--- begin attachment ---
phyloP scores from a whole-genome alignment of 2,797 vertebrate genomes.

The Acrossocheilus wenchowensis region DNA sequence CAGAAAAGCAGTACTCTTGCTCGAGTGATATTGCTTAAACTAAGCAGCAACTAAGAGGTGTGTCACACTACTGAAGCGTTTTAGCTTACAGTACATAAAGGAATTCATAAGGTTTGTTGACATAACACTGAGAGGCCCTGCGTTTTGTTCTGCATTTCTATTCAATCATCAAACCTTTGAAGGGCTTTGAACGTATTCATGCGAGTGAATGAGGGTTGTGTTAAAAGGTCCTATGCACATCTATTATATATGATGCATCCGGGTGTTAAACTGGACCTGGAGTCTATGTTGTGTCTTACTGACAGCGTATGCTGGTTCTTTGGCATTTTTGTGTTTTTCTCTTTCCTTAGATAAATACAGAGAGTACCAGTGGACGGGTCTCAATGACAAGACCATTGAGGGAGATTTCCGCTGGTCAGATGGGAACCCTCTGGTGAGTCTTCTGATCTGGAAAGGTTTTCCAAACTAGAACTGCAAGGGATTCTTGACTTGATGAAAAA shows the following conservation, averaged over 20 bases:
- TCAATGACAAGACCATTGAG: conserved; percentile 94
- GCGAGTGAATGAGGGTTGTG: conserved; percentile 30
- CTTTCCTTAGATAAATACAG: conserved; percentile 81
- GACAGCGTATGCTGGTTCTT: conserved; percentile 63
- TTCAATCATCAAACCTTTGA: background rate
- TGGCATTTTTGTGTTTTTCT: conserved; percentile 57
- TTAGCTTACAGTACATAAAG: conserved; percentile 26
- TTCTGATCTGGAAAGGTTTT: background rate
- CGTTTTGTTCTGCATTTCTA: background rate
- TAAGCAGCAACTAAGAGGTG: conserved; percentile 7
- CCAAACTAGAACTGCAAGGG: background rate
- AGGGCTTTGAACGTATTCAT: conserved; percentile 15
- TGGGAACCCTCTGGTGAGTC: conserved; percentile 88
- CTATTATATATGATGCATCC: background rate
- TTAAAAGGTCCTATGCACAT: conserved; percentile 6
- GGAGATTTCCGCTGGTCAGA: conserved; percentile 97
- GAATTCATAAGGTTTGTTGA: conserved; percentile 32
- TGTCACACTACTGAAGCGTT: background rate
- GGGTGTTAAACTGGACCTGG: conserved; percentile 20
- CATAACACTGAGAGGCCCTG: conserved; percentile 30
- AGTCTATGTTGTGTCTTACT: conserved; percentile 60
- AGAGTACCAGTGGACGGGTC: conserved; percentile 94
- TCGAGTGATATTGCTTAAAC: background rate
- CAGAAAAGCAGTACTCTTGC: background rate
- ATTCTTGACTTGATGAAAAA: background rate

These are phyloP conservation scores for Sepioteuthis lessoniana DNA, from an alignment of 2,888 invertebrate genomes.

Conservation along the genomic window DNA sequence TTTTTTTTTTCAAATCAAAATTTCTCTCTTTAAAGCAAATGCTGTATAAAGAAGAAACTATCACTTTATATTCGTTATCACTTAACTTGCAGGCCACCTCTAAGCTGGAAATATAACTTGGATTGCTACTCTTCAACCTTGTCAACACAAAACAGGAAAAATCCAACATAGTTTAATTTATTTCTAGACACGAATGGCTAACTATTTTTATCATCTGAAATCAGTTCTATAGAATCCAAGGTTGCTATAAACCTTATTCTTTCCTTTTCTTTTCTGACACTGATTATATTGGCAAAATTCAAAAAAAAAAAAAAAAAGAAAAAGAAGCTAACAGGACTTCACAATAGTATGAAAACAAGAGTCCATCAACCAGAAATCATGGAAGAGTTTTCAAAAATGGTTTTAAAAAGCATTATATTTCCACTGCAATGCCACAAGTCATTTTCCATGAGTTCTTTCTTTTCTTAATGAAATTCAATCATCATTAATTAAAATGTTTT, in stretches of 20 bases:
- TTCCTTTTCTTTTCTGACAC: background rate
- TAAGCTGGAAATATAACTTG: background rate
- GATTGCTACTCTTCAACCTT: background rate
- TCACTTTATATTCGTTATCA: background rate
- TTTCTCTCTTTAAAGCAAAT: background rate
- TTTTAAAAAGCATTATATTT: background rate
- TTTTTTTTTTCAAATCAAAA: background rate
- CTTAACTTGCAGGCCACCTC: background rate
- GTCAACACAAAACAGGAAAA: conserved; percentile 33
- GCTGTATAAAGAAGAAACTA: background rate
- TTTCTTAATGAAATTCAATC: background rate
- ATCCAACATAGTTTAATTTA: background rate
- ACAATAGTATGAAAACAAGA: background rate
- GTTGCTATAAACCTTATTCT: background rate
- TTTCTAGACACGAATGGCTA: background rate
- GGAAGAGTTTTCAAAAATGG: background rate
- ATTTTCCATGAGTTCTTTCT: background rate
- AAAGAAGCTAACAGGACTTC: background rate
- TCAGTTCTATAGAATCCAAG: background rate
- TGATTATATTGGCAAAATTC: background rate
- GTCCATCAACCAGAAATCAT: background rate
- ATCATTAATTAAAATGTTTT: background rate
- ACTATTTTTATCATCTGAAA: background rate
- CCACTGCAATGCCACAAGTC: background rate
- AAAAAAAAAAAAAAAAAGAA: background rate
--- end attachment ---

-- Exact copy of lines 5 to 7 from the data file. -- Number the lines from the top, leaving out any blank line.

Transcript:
- CTTTCCTTAGATAAATACAG: conserved; percentile 81
- GACAGCGTATGCTGGTTCTT: conserved; percentile 63
- TTCAATCATCAAACCTTTGA: background rate